Chapter

Autism and the Imaginative Mind

ILONA MIELKE

in Imaginative Minds

Published by British Academy

Published in print December 2007 | ISBN: 9780197264195
Published online February 2012 | e-ISBN: 9780191734540 | DOI: http://dx.doi.org/10.5871/bacad/9780197264195.003.0013

Series: Proceedings of the British Academy

Autism and the Imaginative Mind

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Autism is diagnosed through a symptom of clusters known as the diagnostic triad. One of these is the rigid adherence to routines, repetitive activities, and narrowly focused interests which represent behavioural and cognitive biases due to a lack of imaginative cognition. The other two clusters include impairment in communication and social interaction because of impairments of imagination. These symptoms gave rise to the assumption that autism impairs imagination. Symptoms consistent with this view are prominent throughout the clinical and research profile of Autism Spectrum Disorders (ASD). However, some individuals diagnosed with autism exhibit excellent gifts in the field of creative imagination such as in arts, music, and poetry. Some of these personages who suffered from autism include Samuel Beckett, Albert Einstein, Andy Warhol, and Ludwig Wittgenstein. This claim purports that autism is not only compatible with creative imagination but in some sense promotes it. This chapter discusses the evidence for the impairment of the imagination in ASD and shows how these problems align with the key psychological models of autism. It evaluates the evidence for elements of preserved imagination by considering autistic visual arts and autistic spectrum poetry. It also highlights the implications of the relationship of autism and imagination.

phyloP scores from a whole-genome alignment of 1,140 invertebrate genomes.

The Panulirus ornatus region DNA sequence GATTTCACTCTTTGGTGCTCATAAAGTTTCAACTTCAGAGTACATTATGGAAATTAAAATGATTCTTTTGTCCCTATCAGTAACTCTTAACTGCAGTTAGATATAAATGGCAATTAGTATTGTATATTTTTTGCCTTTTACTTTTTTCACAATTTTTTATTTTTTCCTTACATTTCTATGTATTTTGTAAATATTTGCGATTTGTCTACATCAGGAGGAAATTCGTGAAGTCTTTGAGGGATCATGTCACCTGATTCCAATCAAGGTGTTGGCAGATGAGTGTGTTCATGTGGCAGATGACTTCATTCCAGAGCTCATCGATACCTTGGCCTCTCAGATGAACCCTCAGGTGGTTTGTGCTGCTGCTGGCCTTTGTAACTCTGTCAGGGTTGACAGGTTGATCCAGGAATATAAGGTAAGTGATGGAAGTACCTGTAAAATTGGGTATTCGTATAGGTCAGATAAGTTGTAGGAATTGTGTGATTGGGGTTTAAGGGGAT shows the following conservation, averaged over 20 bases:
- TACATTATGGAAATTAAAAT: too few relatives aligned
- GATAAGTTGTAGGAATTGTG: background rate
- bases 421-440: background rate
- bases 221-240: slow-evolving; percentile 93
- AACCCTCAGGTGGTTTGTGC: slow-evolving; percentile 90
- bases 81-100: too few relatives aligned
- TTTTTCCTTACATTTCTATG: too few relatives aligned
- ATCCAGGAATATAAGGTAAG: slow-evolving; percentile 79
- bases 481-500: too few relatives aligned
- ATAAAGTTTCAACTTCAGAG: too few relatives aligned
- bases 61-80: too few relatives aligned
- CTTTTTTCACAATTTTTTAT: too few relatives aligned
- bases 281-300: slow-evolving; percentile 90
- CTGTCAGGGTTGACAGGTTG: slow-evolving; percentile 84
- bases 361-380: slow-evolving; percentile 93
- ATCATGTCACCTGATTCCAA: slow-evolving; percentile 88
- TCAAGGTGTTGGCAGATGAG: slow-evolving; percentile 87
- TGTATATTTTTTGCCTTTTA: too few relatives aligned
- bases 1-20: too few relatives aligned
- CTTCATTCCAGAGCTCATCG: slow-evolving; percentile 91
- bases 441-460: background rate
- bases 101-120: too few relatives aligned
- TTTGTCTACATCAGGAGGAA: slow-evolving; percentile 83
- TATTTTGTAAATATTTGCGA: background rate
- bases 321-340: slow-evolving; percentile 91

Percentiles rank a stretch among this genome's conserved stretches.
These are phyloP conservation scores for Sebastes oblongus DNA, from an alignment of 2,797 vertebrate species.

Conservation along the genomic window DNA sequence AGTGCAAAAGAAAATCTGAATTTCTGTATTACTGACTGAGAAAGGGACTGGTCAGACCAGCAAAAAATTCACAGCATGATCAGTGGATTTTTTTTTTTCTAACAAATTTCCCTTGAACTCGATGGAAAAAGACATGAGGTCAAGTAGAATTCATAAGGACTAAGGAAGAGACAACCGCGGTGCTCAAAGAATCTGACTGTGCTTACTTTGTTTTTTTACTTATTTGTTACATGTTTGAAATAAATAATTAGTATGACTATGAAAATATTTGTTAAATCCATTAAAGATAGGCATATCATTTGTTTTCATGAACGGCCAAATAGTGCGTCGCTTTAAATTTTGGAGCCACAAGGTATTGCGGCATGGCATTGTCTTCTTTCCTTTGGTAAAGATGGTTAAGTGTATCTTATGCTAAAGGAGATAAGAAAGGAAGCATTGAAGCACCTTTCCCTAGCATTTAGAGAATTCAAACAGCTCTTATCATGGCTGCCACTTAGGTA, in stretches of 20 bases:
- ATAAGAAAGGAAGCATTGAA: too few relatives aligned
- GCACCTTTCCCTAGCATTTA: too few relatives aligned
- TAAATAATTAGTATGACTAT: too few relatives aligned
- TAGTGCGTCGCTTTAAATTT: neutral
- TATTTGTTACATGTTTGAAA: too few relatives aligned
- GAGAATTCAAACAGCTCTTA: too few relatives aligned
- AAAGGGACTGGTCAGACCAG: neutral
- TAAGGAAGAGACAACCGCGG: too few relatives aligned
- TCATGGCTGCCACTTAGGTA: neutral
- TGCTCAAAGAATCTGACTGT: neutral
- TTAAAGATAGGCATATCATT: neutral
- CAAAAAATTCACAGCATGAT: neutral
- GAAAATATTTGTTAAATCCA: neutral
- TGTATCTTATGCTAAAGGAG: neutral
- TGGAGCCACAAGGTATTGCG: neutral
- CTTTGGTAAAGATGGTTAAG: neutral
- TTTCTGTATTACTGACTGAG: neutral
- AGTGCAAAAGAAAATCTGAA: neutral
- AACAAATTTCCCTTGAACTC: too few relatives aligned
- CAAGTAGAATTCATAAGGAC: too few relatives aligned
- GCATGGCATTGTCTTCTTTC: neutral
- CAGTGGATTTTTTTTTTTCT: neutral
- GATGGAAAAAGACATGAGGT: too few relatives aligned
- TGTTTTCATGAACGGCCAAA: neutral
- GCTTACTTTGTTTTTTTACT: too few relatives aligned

Keywords: autism; behavioural biases; cognitive biases; imaginative cognition; communication; social interaction; Autism Spectrum Disorders; creative imagination; models of autism

Chapter.  10235 words. 

Subjects: Cognitive Psychology

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